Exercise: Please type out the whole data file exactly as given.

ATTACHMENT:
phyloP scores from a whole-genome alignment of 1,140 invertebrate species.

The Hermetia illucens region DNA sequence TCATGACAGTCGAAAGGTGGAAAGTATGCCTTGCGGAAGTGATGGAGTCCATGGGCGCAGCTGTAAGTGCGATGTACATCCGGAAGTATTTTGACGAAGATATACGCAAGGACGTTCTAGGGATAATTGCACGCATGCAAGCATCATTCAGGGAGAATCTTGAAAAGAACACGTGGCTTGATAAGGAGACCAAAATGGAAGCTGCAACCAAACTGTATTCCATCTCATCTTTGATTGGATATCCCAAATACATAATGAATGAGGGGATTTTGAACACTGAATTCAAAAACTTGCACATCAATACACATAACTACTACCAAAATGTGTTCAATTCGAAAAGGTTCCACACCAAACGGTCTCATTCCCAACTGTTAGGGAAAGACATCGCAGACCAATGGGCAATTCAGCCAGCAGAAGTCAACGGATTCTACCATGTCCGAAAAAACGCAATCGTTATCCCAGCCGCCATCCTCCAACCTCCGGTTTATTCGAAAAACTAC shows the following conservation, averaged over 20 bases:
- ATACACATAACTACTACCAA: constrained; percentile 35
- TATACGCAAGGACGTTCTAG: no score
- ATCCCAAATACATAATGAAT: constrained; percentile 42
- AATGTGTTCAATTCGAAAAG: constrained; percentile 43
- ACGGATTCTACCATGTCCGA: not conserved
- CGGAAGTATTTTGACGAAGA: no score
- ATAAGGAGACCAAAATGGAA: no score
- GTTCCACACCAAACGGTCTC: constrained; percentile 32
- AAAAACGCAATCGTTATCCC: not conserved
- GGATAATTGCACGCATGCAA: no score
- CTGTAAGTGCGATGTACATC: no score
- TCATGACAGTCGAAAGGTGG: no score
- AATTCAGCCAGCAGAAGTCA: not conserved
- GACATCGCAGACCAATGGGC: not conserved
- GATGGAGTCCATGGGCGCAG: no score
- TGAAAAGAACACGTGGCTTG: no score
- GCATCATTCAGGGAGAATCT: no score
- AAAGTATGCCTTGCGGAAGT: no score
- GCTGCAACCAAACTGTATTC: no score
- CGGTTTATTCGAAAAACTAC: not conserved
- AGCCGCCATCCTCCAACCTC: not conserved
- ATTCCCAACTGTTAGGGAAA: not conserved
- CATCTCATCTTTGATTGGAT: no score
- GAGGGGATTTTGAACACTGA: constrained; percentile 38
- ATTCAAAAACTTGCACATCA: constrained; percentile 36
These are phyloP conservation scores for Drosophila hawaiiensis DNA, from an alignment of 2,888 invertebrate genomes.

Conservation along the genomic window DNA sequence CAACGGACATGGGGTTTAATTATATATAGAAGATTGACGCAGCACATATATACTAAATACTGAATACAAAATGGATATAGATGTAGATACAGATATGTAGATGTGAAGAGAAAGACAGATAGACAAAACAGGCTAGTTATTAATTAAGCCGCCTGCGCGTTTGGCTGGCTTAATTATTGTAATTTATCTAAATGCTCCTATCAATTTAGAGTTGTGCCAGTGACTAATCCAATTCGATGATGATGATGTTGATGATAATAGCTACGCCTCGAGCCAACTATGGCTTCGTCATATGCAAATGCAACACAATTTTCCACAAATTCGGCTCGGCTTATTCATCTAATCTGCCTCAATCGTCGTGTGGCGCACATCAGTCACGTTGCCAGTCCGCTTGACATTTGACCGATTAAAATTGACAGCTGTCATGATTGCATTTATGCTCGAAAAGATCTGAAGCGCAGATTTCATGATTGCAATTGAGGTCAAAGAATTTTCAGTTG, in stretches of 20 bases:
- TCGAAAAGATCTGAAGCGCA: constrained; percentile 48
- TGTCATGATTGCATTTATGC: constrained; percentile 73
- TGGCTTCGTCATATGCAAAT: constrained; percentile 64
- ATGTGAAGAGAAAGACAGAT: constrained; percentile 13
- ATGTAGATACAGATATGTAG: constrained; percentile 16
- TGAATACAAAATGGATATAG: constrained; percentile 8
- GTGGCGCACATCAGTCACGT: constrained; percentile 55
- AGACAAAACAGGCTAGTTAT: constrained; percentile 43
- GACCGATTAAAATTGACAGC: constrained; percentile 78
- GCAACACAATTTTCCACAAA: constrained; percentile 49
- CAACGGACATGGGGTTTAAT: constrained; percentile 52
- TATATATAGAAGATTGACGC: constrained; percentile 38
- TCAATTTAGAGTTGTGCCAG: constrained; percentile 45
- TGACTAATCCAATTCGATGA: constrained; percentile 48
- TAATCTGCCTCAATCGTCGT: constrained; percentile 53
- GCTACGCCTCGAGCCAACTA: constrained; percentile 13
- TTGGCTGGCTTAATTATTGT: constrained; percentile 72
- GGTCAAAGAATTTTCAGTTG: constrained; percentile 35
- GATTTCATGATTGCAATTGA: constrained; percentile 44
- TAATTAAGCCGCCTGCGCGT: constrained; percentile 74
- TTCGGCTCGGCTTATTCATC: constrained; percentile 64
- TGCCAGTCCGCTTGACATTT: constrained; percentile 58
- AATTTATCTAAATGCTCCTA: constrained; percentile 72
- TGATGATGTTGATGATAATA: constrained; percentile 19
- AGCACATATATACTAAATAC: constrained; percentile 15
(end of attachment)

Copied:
phyloP scores from a whole-genome alignment of 1,140 invertebrate species.

The Hermetia illucens region DNA sequence TCATGACAGTCGAAAGGTGGAAAGTATGCCTTGCGGAAGTGATGGAGTCCATGGGCGCAGCTGTAAGTGCGATGTACATCCGGAAGTATTTTGACGAAGATATACGCAAGGACGTTCTAGGGATAATTGCACGCATGCAAGCATCATTCAGGGAGAATCTTGAAAAGAACACGTGGCTTGATAAGGAGACCAAAATGGAAGCTGCAACCAAACTGTATTCCATCTCATCTTTGATTGGATATCCCAAATACATAATGAATGAGGGGATTTTGAACACTGAATTCAAAAACTTGCACATCAATACACATAACTACTACCAAAATGTGTTCAATTCGAAAAGGTTCCACACCAAACGGTCTCATTCCCAACTGTTAGGGAAAGACATCGCAGACCAATGGGCAATTCAGCCAGCAGAAGTCAACGGATTCTACCATGTCCGAAAAAACGCAATCGTTATCCCAGCCGCCATCCTCCAACCTCCGGTTTATTCGAAAAACTAC shows the following conservation, averaged over 20 bases:
- ATACACATAACTACTACCAA: constrained; percentile 35
- TATACGCAAGGACGTTCTAG: no score
- ATCCCAAATACATAATGAAT: constrained; percentile 42
- AATGTGTTCAATTCGAAAAG: constrained; percentile 43
- ACGGATTCTACCATGTCCGA: not conserved
- CGGAAGTATTTTGACGAAGA: no score
- ATAAGGAGACCAAAATGGAA: no score
- GTTCCACACCAAACGGTCTC: constrained; percentile 32
- AAAAACGCAATCGTTATCCC: not conserved
- GGATAATTGCACGCATGCAA: no score
- CTGTAAGTGCGATGTACATC: no score
- TCATGACAGTCGAAAGGTGG: no score
- AATTCAGCCAGCAGAAGTCA: not conserved
- GACATCGCAGACCAATGGGC: not conserved
- GATGGAGTCCATGGGCGCAG: no score
- TGAAAAGAACACGTGGCTTG: no score
- GCATCATTCAGGGAGAATCT: no score
- AAAGTATGCCTTGCGGAAGT: no score
- GCTGCAACCAAACTGTATTC: no score
- CGGTTTATTCGAAAAACTAC: not conserved
- AGCCGCCATCCTCCAACCTC: not conserved
- ATTCCCAACTGTTAGGGAAA: not conserved
- CATCTCATCTTTGATTGGAT: no score
- GAGGGGATTTTGAACACTGA: constrained; percentile 38
- ATTCAAAAACTTGCACATCA: constrained; percentile 36
These are phyloP conservation scores for Drosophila hawaiiensis DNA, from an alignment of 2,888 invertebrate genomes.

Conservation along the genomic window DNA sequence CAACGGACATGGGGTTTAATTATATATAGAAGATTGACGCAGCACATATATACTAAATACTGAATACAAAATGGATATAGATGTAGATACAGATATGTAGATGTGAAGAGAAAGACAGATAGACAAAACAGGCTAGTTATTAATTAAGCCGCCTGCGCGTTTGGCTGGCTTAATTATTGTAATTTATCTAAATGCTCCTATCAATTTAGAGTTGTGCCAGTGACTAATCCAATTCGATGATGATGATGTTGATGATAATAGCTACGCCTCGAGCCAACTATGGCTTCGTCATATGCAAATGCAACACAATTTTCCACAAATTCGGCTCGGCTTATTCATCTAATCTGCCTCAATCGTCGTGTGGCGCACATCAGTCACGTTGCCAGTCCGCTTGACATTTGACCGATTAAAATTGACAGCTGTCATGATTGCATTTATGCTCGAAAAGATCTGAAGCGCAGATTTCATGATTGCAATTGAGGTCAAAGAATTTTCAGTTG, in stretches of 20 bases:
- TCGAAAAGATCTGAAGCGCA: constrained; percentile 48
- TGTCATGATTGCATTTATGC: constrained; percentile 73
- TGGCTTCGTCATATGCAAAT: constrained; percentile 64
- ATGTGAAGAGAAAGACAGAT: constrained; percentile 13
- ATGTAGATACAGATATGTAG: constrained; percentile 16
- TGAATACAAAATGGATATAG: constrained; percentile 8
- GTGGCGCACATCAGTCACGT: constrained; percentile 55
- AGACAAAACAGGCTAGTTAT: constrained; percentile 43
- GACCGATTAAAATTGACAGC: constrained; percentile 78
- GCAACACAATTTTCCACAAA: constrained; percentile 49
- CAACGGACATGGGGTTTAAT: constrained; percentile 52
- TATATATAGAAGATTGACGC: constrained; percentile 38
- TCAATTTAGAGTTGTGCCAG: constrained; percentile 45
- TGACTAATCCAATTCGATGA: constrained; percentile 48
- TAATCTGCCTCAATCGTCGT: constrained; percentile 53
- GCTACGCCTCGAGCCAACTA: constrained; percentile 13
- TTGGCTGGCTTAATTATTGT: constrained; percentile 72
- GGTCAAAGAATTTTCAGTTG: constrained; percentile 35
- GATTTCATGATTGCAATTGA: constrained; percentile 44
- TAATTAAGCCGCCTGCGCGT: constrained; percentile 74
- TTCGGCTCGGCTTATTCATC: constrained; percentile 64
- TGCCAGTCCGCTTGACATTT: constrained; percentile 58
- AATTTATCTAAATGCTCCTA: constrained; percentile 72
- TGATGATGTTGATGATAATA: constrained; percentile 19
- AGCACATATATACTAAATAC: constrained; percentile 15